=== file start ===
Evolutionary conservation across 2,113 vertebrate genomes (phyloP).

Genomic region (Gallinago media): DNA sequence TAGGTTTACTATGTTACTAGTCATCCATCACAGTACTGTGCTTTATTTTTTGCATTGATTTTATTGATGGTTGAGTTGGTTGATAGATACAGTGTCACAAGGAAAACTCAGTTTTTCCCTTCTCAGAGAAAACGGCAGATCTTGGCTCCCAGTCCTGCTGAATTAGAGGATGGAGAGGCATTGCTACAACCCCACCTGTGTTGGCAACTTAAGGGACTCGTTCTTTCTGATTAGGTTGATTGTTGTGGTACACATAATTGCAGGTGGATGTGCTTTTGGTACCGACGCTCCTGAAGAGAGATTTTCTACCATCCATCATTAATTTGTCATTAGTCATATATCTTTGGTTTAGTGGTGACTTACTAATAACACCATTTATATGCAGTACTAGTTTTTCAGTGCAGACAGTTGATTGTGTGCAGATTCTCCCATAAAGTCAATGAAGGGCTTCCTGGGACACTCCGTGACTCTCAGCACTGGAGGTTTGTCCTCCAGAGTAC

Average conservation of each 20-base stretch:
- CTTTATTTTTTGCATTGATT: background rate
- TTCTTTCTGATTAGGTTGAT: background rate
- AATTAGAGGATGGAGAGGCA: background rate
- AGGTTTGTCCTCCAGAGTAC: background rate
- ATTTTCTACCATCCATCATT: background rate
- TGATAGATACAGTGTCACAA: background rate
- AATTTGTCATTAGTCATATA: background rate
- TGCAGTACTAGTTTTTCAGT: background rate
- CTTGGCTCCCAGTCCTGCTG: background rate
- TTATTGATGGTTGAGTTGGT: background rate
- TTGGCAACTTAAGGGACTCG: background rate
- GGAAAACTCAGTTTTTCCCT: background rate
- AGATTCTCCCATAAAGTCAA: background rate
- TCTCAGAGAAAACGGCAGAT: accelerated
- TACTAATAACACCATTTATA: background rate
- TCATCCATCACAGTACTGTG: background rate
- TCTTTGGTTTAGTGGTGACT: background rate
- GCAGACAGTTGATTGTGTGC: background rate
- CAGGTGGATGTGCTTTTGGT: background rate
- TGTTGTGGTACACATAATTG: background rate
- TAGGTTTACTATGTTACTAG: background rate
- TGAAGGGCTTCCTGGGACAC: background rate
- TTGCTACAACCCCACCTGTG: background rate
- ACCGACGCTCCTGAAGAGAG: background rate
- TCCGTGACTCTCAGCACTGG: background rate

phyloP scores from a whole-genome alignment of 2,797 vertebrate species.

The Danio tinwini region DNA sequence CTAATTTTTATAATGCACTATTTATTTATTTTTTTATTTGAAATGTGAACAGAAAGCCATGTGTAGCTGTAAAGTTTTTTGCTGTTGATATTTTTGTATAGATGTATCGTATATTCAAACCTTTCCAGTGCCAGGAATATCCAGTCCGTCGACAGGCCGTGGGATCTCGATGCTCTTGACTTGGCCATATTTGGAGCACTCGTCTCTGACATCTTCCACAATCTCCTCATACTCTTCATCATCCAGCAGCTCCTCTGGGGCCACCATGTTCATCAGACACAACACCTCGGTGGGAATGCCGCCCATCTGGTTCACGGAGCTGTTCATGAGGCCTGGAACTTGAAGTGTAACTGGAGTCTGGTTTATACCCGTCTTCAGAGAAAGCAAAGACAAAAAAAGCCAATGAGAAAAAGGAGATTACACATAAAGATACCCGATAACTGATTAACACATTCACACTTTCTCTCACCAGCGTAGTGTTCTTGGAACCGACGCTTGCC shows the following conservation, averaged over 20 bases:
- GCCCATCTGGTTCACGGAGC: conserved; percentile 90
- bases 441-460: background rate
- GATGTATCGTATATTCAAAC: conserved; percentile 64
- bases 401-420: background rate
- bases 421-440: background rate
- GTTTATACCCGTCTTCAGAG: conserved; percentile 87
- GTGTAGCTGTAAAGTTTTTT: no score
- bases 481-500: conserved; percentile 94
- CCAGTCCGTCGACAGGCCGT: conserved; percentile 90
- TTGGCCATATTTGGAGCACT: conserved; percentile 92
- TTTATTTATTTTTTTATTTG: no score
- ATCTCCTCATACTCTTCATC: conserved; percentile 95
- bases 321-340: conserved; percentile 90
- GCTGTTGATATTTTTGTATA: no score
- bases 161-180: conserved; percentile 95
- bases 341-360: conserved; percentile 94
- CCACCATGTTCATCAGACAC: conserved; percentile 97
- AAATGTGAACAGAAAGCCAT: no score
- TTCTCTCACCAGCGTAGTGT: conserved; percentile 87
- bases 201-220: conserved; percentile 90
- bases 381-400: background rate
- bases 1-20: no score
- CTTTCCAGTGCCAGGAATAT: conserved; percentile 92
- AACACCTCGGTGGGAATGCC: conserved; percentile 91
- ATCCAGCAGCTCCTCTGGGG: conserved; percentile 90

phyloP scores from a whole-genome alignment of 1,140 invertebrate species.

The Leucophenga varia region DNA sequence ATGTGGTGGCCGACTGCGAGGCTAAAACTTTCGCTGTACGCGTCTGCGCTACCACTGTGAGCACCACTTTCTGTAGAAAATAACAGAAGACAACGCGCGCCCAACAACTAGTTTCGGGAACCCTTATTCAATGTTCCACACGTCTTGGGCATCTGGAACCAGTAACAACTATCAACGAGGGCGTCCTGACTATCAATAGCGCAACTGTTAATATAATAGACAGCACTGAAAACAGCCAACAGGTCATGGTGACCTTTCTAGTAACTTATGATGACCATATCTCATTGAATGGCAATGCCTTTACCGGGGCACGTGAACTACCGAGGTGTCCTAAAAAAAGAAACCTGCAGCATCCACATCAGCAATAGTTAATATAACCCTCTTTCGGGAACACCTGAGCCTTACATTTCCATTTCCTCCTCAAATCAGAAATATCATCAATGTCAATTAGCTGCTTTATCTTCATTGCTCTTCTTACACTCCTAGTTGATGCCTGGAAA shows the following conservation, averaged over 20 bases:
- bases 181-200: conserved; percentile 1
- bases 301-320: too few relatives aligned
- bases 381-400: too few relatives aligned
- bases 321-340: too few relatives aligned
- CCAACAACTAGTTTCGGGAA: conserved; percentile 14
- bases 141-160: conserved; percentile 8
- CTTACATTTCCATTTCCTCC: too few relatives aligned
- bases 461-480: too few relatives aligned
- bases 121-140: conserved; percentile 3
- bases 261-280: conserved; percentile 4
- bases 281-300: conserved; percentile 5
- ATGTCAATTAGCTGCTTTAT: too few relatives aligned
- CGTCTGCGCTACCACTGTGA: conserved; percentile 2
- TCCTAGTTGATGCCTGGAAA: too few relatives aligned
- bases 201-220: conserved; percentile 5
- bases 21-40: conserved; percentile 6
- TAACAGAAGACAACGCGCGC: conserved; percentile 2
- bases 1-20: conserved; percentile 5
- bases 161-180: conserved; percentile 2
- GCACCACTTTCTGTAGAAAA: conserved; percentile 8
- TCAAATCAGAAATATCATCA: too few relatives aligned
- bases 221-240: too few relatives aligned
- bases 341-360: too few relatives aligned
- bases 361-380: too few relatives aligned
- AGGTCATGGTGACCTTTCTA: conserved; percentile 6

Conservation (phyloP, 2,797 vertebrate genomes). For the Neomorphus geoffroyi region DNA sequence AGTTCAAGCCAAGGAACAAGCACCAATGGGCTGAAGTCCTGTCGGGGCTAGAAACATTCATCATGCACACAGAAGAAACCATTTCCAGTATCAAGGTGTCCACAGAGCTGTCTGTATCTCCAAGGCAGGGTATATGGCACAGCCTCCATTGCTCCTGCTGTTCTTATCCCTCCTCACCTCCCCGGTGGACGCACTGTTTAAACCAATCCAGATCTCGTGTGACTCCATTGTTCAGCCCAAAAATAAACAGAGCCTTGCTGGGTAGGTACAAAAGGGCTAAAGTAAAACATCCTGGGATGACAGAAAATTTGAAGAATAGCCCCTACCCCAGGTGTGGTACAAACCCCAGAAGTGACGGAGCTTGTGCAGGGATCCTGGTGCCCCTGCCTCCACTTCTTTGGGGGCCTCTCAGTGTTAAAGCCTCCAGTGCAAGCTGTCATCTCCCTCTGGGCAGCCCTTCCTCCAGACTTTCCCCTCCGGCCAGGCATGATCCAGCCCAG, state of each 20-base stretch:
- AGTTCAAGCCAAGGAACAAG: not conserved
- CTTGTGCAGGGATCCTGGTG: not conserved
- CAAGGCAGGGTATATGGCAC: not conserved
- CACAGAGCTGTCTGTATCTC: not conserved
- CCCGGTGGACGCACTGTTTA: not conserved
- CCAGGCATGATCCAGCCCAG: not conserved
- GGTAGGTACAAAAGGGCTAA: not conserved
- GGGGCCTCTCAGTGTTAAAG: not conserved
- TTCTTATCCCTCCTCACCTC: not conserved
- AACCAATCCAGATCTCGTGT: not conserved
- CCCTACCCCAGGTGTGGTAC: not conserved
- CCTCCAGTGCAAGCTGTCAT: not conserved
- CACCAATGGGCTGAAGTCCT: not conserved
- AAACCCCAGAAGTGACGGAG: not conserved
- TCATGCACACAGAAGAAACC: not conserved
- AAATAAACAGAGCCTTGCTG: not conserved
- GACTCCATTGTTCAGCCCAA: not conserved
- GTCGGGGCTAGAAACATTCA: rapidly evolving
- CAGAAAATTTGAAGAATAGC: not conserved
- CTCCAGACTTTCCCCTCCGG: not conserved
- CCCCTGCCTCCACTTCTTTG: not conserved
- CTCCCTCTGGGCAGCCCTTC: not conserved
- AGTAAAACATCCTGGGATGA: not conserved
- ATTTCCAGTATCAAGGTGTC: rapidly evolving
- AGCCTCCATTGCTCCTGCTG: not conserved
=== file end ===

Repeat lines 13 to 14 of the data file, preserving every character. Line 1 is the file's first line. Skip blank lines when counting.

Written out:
- TTATTGATGGTTGAGTTGGT: background rate
- TTGGCAACTTAAGGGACTCG: background rate